Nutrition

Ask the Expert: Are Ketogenic Diets Healthy?

Registered dietitian Matt Priven discusses whether you should be eating keto.

Welcome to our Ask the Expert series, in which our panel of health experts answers your wellness questions. Here, registered dietitian Matt Priven debunks the ketogenic diet. Got a question of your own? Email jducharme@bostonmagazine.com.


ketogenic diets

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Question: 

Are ketogenic diets healthy? Should I be following one?

Answer:

Let’s start with the basics: Keto is “a very low carbohydrate diet. You’re getting the majority of your calories from dietary fat,” Priven explains. “In practice, this means you’re eating lots of meat, fish, eggs, avocado, coconut oil, and butter,” while grains, fruits, starchy vegetables, and natural and added sugars are off limits.

Interestingly enough, keto actually began as a tool for minimizing seizures in patients with epilepsy, an area in which it appears to be highly successful. But over time, it’s transcended the medical realm and gotten dieters hooked on its promises of weight loss, mental clarity, and athletic performance, which proponents say result from operating in a state called ketosis.

In ketosis, the body draws energy from ketones, which are generated from fat when the body doesn’t have enough carbohydrates to operate. “If carbohydrates are power coming in from an electrical grid, then ketones are the emergency generator in the backyard,” Priven explains. “Both provide energy, but in different ways.”

Whether it’s a good idea to rely on the backup generator, however, is the question. Priven admits there’s not conclusive research about the long-term health effects of a ketogenic diet, but says followers need to be aware of short-term risks such as nutrient and fiber deficiency. Plus, Priven says following any restrictive diet can be triggering and lead to disordered eating in some individuals.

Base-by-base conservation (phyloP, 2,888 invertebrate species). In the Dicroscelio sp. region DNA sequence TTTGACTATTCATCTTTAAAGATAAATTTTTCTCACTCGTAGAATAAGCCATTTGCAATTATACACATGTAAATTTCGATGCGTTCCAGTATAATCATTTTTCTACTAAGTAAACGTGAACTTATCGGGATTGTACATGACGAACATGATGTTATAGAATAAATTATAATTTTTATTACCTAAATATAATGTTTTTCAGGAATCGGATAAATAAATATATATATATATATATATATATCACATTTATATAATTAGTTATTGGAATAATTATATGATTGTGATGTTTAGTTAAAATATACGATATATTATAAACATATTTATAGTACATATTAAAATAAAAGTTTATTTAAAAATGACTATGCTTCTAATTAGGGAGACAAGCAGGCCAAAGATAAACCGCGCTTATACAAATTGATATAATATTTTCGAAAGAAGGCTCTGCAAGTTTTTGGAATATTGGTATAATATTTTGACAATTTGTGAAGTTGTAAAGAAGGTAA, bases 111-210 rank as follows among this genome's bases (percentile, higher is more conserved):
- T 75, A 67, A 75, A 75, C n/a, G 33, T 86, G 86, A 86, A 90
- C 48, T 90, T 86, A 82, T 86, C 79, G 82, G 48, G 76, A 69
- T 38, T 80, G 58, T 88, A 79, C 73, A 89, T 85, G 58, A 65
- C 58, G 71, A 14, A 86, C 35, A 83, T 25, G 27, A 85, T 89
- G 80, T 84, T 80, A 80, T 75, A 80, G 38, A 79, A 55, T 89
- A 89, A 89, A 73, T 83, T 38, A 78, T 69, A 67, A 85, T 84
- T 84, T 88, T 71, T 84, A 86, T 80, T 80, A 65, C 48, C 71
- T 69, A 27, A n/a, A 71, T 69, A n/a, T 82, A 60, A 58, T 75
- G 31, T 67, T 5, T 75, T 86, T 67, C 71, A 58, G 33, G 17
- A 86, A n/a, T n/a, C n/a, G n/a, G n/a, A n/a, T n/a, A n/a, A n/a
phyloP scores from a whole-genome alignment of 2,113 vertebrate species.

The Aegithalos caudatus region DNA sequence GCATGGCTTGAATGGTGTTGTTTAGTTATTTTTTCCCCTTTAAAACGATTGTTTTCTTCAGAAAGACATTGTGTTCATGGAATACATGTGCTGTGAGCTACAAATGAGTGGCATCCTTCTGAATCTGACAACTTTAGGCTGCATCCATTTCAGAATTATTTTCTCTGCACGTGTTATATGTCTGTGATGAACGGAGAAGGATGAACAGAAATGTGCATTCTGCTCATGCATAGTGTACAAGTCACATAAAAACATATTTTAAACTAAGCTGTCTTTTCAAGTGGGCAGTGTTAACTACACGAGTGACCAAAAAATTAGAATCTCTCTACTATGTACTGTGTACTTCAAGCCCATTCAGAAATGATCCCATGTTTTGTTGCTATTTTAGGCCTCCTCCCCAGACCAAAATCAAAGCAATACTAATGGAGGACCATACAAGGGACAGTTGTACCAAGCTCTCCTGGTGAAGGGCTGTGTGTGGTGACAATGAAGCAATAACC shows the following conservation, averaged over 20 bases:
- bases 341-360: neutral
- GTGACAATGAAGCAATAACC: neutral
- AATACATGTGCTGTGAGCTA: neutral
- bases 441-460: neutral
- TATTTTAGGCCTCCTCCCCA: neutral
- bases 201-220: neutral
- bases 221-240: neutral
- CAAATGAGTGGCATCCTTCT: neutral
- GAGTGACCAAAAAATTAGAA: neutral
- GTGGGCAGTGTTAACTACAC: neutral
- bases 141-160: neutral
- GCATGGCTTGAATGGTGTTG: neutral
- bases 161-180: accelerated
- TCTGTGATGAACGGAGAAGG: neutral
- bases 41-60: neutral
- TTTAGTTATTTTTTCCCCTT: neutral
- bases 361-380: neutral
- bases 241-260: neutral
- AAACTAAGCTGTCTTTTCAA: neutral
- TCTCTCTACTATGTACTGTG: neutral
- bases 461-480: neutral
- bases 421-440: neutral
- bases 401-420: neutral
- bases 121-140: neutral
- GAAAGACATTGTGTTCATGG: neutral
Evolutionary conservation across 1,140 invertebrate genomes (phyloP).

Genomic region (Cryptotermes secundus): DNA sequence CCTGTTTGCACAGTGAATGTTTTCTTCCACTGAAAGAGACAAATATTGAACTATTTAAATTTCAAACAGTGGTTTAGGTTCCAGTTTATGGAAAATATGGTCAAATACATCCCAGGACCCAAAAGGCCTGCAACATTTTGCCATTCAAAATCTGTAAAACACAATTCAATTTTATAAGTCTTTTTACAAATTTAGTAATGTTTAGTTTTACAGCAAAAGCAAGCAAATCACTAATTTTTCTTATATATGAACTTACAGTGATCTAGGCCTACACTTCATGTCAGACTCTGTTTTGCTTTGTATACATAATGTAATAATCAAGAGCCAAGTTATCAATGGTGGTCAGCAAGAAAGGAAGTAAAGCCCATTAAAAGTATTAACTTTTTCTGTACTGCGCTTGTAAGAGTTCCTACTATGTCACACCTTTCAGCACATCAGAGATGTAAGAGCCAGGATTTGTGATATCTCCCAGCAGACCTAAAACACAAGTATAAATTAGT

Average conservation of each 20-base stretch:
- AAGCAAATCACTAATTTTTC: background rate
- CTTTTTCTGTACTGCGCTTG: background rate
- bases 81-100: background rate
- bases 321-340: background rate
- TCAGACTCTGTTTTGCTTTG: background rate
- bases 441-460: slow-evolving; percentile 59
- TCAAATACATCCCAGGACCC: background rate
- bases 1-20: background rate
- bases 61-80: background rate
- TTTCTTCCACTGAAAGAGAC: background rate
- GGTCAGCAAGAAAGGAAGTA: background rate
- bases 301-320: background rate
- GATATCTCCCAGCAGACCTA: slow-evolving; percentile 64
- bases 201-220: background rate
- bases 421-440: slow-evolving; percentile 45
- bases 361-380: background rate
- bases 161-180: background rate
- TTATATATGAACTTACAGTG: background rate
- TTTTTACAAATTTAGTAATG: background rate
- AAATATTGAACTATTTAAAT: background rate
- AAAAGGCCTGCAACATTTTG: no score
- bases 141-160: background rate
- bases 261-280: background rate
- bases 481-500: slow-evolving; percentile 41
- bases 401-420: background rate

Finally, there’s no guarantee that keto will help you drop pounds. “Weight loss is the result of caloric deficit: If you take in less calories than you’re expending, that’s where weight loss comes from,” Priven says. “If you switch your intake to primarily one type of macronutrient—in this case, fat—it doesn’t mean you necessarily will lose weight. Those who have success with the ketogenic diet for weight loss do so only because they manage to reduce their total caloric intake as well.”

Granted, there is some logic to the idea that eating lots of highly satiating fats will decrease hunger, lowering caloric intake overall. Nonetheless, Priven says a balanced approach is a better long-term solution, whether you’re looking to lose weight or simply eat better in general.

“It’s not a magic weight loss solution,” he says. “It’s just so extreme. It’s super unsustainable.”


Matt Priven

About the Expert: Matt Priven is a registered dietitian nutritionist and the founder of Oceanside Nutrition. As an RDN, Matt is an expert in the areas of food and nutrition. He holds a M.S. in nutrition and health promotion. Passionate about research, he is a published author in multiple scientific journals, including the Journal of the Academy of Nutrition and Dietetics. Having trained and worked at Brigham and Women’s Hospital, Matt helped thousands of individuals before opening a private practice. At Oceanside Nutrition, Matt provides individual nutrition counseling in Boston and Newburyport for a variety of health concerns.

Got a question for our experts? Email jducharme@bostonmagazine.com.


Jamie Ducharme Jamie Ducharme, Health Editor at Boston Magazine jducharme@bostonmagazine.com


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